What Parents Need to Know
Parents need to know that there's much sex talk, including frank discussions of what penis sizes/shapes women prefer. No sex is actually shown, despite female characters dressing in alluring clothes and obviously participating in a bedroom foursome with Daryl Van Horne. Some religious households may be offended by the "witchcraft" (present in the title more than anywhere else), likeability of the devil, or the insignificance of the neighborhood church. Horrific elements -- mostly played for laughs -- include gross vomiting and Daryl mutating into a monstrous being at the end, potentially scary for little ones, who shouldn't be watching in the first place thanks to frequent swearing (the f-word, above all). There are idealized scenes of romantic, recreational drinking. Teens assigned to read the John Updike novel for school should know that the movie is no substitute; it doesn't share the same themes, tone, or even time period.
- Families can talk about the way the film portrays the devil as a rascally but friendly and fun-loving character, who claims he just wants love and a little respect from the "ladies." How does Daryl Van Horne compare to other pop culture and folklore images of Satan?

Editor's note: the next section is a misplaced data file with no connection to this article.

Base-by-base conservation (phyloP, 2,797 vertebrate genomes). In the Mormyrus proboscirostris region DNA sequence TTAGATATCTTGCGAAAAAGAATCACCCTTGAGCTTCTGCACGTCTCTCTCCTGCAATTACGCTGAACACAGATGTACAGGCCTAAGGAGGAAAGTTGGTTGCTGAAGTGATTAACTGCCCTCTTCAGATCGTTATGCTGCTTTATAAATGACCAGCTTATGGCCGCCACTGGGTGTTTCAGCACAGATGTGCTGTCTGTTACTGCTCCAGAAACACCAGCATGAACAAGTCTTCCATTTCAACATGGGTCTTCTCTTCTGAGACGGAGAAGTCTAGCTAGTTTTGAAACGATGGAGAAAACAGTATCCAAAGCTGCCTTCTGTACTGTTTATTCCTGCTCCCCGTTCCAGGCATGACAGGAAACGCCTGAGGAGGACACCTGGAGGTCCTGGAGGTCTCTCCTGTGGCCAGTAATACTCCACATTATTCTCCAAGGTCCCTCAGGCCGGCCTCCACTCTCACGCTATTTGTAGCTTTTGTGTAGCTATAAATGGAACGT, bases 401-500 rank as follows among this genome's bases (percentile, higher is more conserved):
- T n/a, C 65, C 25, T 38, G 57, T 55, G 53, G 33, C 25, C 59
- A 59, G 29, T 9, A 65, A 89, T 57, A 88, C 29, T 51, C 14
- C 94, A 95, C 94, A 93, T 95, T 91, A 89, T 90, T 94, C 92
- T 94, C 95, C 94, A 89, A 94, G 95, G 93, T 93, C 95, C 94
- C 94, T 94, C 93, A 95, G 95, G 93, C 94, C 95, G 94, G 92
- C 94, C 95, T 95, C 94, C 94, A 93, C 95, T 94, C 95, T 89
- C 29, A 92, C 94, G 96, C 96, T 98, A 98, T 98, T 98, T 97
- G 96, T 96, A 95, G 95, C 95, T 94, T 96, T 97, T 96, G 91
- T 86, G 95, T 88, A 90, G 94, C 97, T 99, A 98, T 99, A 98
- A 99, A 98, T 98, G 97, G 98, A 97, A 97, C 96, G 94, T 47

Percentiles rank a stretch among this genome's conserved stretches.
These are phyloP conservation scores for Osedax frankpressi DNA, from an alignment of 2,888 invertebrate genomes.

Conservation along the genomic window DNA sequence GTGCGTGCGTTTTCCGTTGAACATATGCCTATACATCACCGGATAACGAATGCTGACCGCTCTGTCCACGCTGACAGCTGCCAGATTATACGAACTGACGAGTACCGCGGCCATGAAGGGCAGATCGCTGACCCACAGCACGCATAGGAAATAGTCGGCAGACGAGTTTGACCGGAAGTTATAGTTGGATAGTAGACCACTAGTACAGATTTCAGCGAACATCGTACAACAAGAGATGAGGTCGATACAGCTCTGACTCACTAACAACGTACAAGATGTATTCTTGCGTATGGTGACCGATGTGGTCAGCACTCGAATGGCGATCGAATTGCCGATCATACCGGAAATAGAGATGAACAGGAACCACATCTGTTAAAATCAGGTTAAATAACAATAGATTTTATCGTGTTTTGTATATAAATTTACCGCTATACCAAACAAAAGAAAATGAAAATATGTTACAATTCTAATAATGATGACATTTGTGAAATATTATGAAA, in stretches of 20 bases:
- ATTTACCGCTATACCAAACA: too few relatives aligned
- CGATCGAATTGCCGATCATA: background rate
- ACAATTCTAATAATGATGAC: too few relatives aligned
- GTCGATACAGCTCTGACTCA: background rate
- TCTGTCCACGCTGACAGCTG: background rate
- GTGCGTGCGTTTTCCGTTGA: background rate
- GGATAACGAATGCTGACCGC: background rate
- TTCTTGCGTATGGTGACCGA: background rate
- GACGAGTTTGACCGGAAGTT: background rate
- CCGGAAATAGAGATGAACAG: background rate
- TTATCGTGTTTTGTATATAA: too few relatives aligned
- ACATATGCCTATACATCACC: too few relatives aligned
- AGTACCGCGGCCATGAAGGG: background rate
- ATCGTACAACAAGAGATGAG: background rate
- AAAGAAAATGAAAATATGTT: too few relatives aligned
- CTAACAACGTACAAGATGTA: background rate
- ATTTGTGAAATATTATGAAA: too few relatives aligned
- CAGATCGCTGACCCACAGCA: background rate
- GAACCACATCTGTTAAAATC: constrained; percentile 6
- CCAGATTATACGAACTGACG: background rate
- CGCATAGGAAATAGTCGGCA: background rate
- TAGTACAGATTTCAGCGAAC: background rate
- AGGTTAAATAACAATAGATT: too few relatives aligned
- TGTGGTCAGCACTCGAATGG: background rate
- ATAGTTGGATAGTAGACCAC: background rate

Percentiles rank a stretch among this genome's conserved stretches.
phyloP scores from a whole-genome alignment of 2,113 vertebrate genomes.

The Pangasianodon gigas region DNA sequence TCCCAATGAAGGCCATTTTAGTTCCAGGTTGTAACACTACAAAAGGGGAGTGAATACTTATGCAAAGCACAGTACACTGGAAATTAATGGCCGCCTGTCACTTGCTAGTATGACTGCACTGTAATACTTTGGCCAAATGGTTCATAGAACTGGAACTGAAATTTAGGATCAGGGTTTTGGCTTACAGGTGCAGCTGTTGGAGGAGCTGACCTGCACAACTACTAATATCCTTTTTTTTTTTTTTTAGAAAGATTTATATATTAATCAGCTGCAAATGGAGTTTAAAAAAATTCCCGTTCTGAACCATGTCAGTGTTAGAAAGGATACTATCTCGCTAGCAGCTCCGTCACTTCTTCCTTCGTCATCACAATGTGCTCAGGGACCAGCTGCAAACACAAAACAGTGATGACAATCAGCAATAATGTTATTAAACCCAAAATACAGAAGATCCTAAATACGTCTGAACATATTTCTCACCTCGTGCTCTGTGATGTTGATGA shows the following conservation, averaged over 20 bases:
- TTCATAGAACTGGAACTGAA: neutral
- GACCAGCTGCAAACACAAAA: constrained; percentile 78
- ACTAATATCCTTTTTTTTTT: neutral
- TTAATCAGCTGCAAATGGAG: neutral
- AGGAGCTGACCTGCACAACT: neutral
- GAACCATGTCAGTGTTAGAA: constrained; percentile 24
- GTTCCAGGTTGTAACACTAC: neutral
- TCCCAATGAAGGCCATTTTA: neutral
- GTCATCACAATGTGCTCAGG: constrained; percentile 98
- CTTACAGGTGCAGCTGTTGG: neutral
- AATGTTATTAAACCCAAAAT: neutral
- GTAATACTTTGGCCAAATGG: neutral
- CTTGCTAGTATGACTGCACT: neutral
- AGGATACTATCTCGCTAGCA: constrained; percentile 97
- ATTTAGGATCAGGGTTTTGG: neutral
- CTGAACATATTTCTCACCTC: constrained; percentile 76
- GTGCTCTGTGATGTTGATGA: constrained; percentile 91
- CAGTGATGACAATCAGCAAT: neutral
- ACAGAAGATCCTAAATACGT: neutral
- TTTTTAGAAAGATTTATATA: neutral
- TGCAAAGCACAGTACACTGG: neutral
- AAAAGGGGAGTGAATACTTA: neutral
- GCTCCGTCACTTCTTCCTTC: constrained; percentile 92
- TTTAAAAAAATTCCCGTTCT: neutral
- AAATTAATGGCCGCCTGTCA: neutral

- You might get older kids to read and discuss the book and how it differs wildly from the movie, and introduce them to the dense literary fiction of novelist John Updike (who, right before he died, issued a sequel, The Widows of Eastwick).
- Research the history of "actual" witchcraft and witch-hunts (one suggested-reading book: Wayward Puritans, by Kai T. Erickson). Is Daryl historically correct when he says that anti-witch hysterias were schemes invented by the male-dominated medical profession in medieval times to put midwives out of business?